Denine Timlin is healthy, happy and living life to the fullest, thanks to weight-loss surgery.
Bariatric Surgery: Lose Weight, Gain Health
Advanced procedures curb obesity and reduce related risks from chronic conditions
“Food was the center of everything,” said Denine Timlin, who grew up in an Italian home where pasta and bread were staples. “I became overweight as a young adult and always struggled with extra pounds,” she said. “Overeating was always an issue.”
Then in 2016 Timlin had an epiphany. While poolside, she and three girlfriends decided to celebrate their 40th birthdays the following year with an island vacation.
Frustrated by years of unsuccessful dieting, Timlin remembers comparing herself to “my skinny girlfriends, all size zero to four.” She thought: “I can’t possibly enjoy myself being the heavy one and never feeling comfortable in my own skin. I’m tired of feeling bad for myself.”
That’s when Timlin turned to Greenwich Hospital’s nationally accredited bariatric surgery program, which features a multidisciplinary team with board-certified surgeons, a program coordinator, dietitian, psychologist, specially trained nurses and a physical therapist. She had a laparoscopic procedure called sleeve gastrectomy. Surgeons removed roughly 85 percent of her stomach, creating a sleeve-shaped organ about the size of a small banana, which limited her food intake.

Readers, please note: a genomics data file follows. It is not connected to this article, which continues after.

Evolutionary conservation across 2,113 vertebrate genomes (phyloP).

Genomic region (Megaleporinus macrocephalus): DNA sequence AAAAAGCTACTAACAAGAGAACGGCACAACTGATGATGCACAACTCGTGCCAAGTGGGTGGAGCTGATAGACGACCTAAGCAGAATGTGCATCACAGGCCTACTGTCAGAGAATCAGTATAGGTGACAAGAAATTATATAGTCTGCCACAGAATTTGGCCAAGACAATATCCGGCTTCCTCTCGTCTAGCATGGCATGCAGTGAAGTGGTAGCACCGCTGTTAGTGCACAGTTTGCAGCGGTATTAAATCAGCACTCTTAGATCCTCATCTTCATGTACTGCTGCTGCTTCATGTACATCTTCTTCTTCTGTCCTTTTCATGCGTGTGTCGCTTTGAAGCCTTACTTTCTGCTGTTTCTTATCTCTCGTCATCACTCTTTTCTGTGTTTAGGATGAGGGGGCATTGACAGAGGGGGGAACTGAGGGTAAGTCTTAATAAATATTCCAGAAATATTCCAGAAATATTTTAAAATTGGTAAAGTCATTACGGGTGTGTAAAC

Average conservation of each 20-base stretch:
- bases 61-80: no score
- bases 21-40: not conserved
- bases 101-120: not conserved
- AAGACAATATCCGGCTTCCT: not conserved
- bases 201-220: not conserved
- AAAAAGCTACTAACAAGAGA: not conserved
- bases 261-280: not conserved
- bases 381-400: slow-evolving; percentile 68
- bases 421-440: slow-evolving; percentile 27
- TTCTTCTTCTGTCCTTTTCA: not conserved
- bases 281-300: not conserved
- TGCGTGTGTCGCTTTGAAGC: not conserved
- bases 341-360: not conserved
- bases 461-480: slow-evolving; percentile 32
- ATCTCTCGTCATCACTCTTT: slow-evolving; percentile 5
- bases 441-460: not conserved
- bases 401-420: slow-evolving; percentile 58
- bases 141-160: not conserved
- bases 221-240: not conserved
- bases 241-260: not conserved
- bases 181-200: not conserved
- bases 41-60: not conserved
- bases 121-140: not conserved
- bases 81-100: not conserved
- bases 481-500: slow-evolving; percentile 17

“I was 248 pounds and now weigh 136,” she proudly said, “and went from a size 26 to a size four.”
Denine Timlin struggled with weight issues for years before choosing to have bariatric surgery.
A public health epedemic
Ashutosh Kaul, MD, the bariatric program’s medical director, said cases like Timlin’s are increasingly common, as the rise in obesity continues. Studies show bariatric surgery can be an effective tool to tackle obesity and, in some cases, can resolve chronic health issues. “Obesity has become the largest public health issue affecting our country,” he said. “More than 1,000 people die from obesity and obesity-related illnesses every day.”
According to the Centers for Disease Control and Prevention, obesity impacts nearly 36 percent of adults and 17 percent of youth. It’s also a major contributor to some of the leading causes of death, including diabetes, heart disease, stroke and certain types of cancer. The estimated annual medical costs associated with obesity in the United States are $190 billion, while Americans spend more than $3 billion on weight-loss programs.
“There’s a social stigma attached to obesity, as well. People think it’s their fault,” said Dr. Kaul. “But we view obesity as a disease. We recognize that losing weight is critical to the patient’s overall wellness and quality of life.”
Preparing for the big day
Once patients consider bariatric surgery, often in coordination with a primary care physician, Cheryl Williams, RD, a registered dietitian and the program coordinator, guides them through a comprehensive education and clearance process. It begins by attending a free preoperative seminar at the hospital conducted by one of the team’s five surgeons, followed by separate appointments with a registered dietitian, pulmonologist, cardiologist and psychologist.